Story Rating: 3.75 stars
Audio Rating: 4 stars

Narrator: Noah Michael Levine
Length: 8 hours and 35 minutes

Audiobook Buy Links: Amazon/Audible | iBooks
Book Buy Links: Amazon | iBooks

As a special agent in the FBI’s Behavioral Analysis Unit in D.C., Rain Christiansen has made a life for himself as different from his hippie upbringing and his family’s belief in auras and life energy as he can with his sterile, ordered life working for “the man.” So when he begins seeing ghosts, it’s the height of irony and definitely does not fit his plans, nor the cold, hard logic he lives by. Unfortunately, there was one ghost he couldn’t ignore and his failed attempt to give her parents closure almost costs him his job and lands him loaned out to help with cold cases. When Rain chooses the case of a missing girl named Amy, he’s forced to work with his ex, Daniel “Danny” McKenna. Between the ghost of their four-year relationship, the ghost of Ethan (a pierced, sullen teen who acts as Rain’s spirit guide), and the ghost of old feelings, resentments, and buried truth surrounding Amy’s disappearance, Rain has his hands full coming to terms with who he is, what he wants, and where his future lies.

P.S. I Spook You is an amusing, second-chance romance with complex MCs, characters, and motivations. As the book centers on Rain’s journey and emotional growth, it is told from his POV so the reader gets an unfiltered view of his character from beginning to end. Rain is closed-off, impatient, sarcastic, a bit judgmental and selfish, and at times hard to like. However, since he’s been convinced for the past few years that he’s going crazy and trying to medicate himself out of seeing ghosts, it’s hard not to feel sympathy for him even as readers may roll their eyes at his contradictory behavior—from lamenting not taking his pills so he wouldn’t see ghosts, then consciously doing the same thing the next day, to within minutes of meeting Danny telling him that he wants to keep things professional and giving the impression he’s moved on, yet feeling hurt and slighted when Danny does the same.

Although the reader doesn’t get Danny’s POV, the story fleshes out his character via Rain’s growing awareness of his own shortcomings and conversations between Rain and Danny that glaringly illustrate the complexity of people and relationships, particularly how they can be together for years, even love one another, and still not be a couple. Though Rain and Danny were together for four years, neither man exhibited much trust in the other and shared very little of their personal selves. Rain sums up their relationship best when he says:

“Both of us so determined to go at life alone that neither of us could unbend enough to let the other in. Both so determined our relationship would fail that we were afraid to let it begin.”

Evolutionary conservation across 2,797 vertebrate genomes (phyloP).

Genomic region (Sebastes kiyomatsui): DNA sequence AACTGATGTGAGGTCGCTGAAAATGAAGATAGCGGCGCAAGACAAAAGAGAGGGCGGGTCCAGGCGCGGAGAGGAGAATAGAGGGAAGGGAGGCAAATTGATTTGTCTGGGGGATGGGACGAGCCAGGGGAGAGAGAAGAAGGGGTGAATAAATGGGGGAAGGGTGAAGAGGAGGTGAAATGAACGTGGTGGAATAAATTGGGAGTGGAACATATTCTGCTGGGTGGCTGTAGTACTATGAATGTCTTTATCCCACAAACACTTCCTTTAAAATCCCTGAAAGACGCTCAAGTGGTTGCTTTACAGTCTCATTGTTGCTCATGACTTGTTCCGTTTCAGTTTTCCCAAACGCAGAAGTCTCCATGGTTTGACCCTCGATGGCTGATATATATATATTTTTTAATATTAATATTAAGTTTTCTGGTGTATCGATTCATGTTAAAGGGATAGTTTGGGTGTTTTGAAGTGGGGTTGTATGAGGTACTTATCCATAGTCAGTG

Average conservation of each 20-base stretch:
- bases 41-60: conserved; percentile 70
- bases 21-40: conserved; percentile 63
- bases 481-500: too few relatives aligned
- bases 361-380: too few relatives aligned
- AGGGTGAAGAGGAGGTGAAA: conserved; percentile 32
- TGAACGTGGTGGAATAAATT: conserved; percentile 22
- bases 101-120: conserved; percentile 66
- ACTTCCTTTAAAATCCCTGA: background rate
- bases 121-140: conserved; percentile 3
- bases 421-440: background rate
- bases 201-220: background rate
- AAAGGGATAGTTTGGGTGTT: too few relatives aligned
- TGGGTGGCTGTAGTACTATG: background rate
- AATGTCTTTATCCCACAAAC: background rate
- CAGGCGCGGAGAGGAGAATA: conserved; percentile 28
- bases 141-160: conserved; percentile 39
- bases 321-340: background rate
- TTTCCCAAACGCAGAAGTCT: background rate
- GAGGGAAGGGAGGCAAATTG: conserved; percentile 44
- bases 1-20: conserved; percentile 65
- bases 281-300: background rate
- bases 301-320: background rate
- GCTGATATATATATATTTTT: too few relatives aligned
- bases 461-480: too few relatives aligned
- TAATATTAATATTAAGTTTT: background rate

Though the mystery is interesting, at its core, P.S. I Spook You is focused on the romantic aspect of the story, sometimes to the detriment of the case; there are enough inconsistencies with the timeline and aspects of the investigation that I was pulled out of the story. The paranormal aspect gets more attention and is pretty cool, with the differences between ghosts and how they present themselves an engaging puzzle. However, as this seems to be a standalone, this variability, lack of explanation, and inconsistencies with how long and if/how Rain sees ghosts and is affected by them turns the paranormal element into little more than a vehicle to get Rain to open up and learn about himself that changes to fit the emotion or character development the author wants to convey.

Overall, Noah Michael Levine does a good job with the narration. Although he is a new-to-me narrator, it is clear he is an experienced voice actor, as his character voices and performances are mostly very good. . . with the exception of Rain. As the book is told from Rain’s POV, his is the narration voice as well, and for me, they weren’t always a good fit. There is nothing wrong with Levine’s voice, but for me, it just didn’t always fit well with Rain’s character, especially at the beginning. Rain is sarcastic and uses jokes as shield and sometimes Levine’s delivery was a bit stiff and detracted from the impact of the words, although to be fair, this is less the case as the book goes on. However, there are times when it is hard to tell when Levine is narrating text, conveying Rain’s inner thoughts, or speaking dialogue. The disconnect between how well Levine can perform the other voices and make them sound natural, but loses the distinctness between Rain’s voice and text, was distracting (and made some of the sex scenes kinda funny). Additionally, at times, I felt his pacing was a bit slow and too deliberate, but since I review audio books at their initial speed and am a picky listener, it’s probably not as noticeable at higher speeds. All in all, if you’re looking for an enjoyable audio book with good narration, complex but relatively low angst relationship development, a bit of suspense, and hot sex with a flawed, impatient medium who is rude to ghosts and knowingly makes bad choices then P.S. I Spook You will provide a fun listen.

A review copy of this book was provided by Dreamspinner Press.

Joyfully Jay